Georgia Tech will attempt to reach 2-0 Saturday with a road game against South Florida at Raymond James Stadium in Tampa.
After breezing past Alcorn State 41-0 on Saturday, the Yellow Jackets should learn more about their capabilities against the Bulls, who finished last season in the AP top 25 with a 10-win season.
Test for Tech’s pass defense
Georgia Tech’s passing defense, both on the front and back ends, should get a healthy test. By percentage of sacks allowed per pass play, USF ranked 30th nationally last season and returns three starters on the offensive line. Quarterback Blake Barnett is a sturdy-looking pocket passer who can fire downfield shots with ease. The Bulls have playmakers on the perimeter, notably receiver Randall St. Felix.
Defensive coordinator Nate Woody’s unit had a successful debut against Alcorn State, but the Jackets weren’t challenged on deep balls, and the Braves’ talent level is nowhere near USF’s. Saturday will provide a better glimpse at the sort of pressure that Tech will be able to heat up on the quarterback with ends Anree Saint-Amour and Desmond Branch and Jack linebacker Victor Alexander. Likewise, young cornerbacks Tre Swilling and Jaytlin Askew will have challenging matchups on their hands. The same also goes for safeties Tariq Carpenter and Malik Rivera, both new starters who will have responsibilities helping out on downfield throws.
Better play from offensive line
Tech changed its offensive line starting five from the first game, promoting redshirt freshman Zach Quinney to starting left tackle, moving Will Bryan from left tackle to right guard and dropping starting right guard Brad Morgan to the second string. Coach Paul Johnson found flaws across the offense, but was particularly disappointed with the play of the offensive line, which is among the more experienced units on the team.
A challenge for the line will be to keep B-back KirVonte Benson going strong after he gained 75 yards against Alcorn State in two quarters of action.
A subtext to Saturday’s game: USF’s defensive coordinator is Brian Jean-Mary, who was linebackers coach at Tech 2004-09, a period including Johnson’s first two seasons. Johnson professed his respect for Jean-Mary this week.
“They’re going to do their thing and we’re going to do ours, and players will determine what happens,” Johnson said.
Level of competition increasing
USF shouldn’t be overlooked because of its membership in the American Athletic Conference. The Bulls are 5-3 in the past three years against power-conference teams. Their recruiting hasn’t been ranked too differently from Tech’s in recent years. Further, the Bulls are 17-3 at home in their past 20 games.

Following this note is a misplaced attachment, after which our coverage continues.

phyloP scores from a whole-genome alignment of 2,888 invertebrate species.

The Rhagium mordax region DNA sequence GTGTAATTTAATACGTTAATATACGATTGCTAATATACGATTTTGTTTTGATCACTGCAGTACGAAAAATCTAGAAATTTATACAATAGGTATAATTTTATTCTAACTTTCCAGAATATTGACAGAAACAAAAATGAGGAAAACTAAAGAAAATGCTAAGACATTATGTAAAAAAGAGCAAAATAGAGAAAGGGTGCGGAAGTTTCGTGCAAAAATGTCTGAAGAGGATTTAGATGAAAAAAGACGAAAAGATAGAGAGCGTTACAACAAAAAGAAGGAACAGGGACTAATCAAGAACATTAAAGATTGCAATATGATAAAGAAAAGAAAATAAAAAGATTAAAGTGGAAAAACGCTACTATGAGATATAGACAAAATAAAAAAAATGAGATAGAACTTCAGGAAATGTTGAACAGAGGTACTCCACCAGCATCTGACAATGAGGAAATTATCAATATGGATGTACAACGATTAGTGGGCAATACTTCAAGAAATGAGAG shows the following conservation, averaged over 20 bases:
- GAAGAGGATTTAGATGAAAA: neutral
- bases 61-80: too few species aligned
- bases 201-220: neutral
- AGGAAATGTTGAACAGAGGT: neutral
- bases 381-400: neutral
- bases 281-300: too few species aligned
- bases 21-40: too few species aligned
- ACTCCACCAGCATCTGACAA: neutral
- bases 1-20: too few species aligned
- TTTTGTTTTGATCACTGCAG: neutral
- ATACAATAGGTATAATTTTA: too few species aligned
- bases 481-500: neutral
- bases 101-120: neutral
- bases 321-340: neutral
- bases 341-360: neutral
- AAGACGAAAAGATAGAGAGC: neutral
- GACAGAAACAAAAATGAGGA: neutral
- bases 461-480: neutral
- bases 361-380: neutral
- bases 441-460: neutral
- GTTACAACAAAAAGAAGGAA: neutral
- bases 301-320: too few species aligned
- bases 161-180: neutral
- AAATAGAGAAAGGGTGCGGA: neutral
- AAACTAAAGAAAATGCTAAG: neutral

“If we don’t get better (from the Alcorn State game), we’ll be in trouble,” Johnson said.
It will be a much tougher test than what the Jackets experienced against Alcorn State. Not much should be read into Tech’s easy win over the Braves. Similarly lopsided wins over FCS opponents in recent seasons haven’t proven to be accurate barometers. Tech set an ACC record for margin of victory against Elon in 2013 (70-0) but finished the season 7-6. It might be worth noting that two of Tech’s less impressive FCS wins were in two of their better seasons in Johnson’s tenure, over Wofford in 2014 (38-19) and Mercer in 2016 (35-10).
More from special teams
Return specialist Juanyeh Thomas showed some flair and vision when a cutback on a punt return helped him pick up 25 yards against Alcorn State, but he also fielded another off two hops deep in his territory and nearly fumbled it. Johnson is high on Thomas, saying on his radio show that he has a chance to be a special player. The more experience he gets returning both punts and kickoffs, the better he likely will become.
Tech had two touchbacks out of seven kickoffs, and Alcorn State didn’t return a kickoff past its 25-yard line, but not all kickoffs were kicked in the right direction.
The Jackets will soon face opponents – if not Saturday – against whom they’ll need every advantage, including special teams. Improving on both kickoff and kickoff coverage and punt return (the punt team seems secure with punter Pressley Harvin) would be a useful outcome from the USF game.
Heat and humidity
The heat could be oppressive Saturday, and, as was often the case last season, the Jackets may have to deal with rain. On Thursday, the Saturday forecast for Tampa from the Weather Channel was a high of 90 degrees with 72 percent humidity and a chance of afternoon showers or thunderstorms. Chance of rain was 50 percent.
USF likely will try to further wear out the Jackets with its pace. Against Elon on Saturday, USF ran one play for every 19 seconds of game clock, a pace faster than the one set last season by North Carolina, a team known for its up-tempo play. In Tech’s opener, the Jackets trudged along at one play for every 33 seconds of game clock.
“If they’re making first downs and moving the ball, doing that, then the tempo can get to you,” Johnson said. “If they’re not stringing first downs together, not moving the ball, the tempo is not going to help them at all. (It’s) going to hurt them because their guys are going to be on the field a lot defensively.”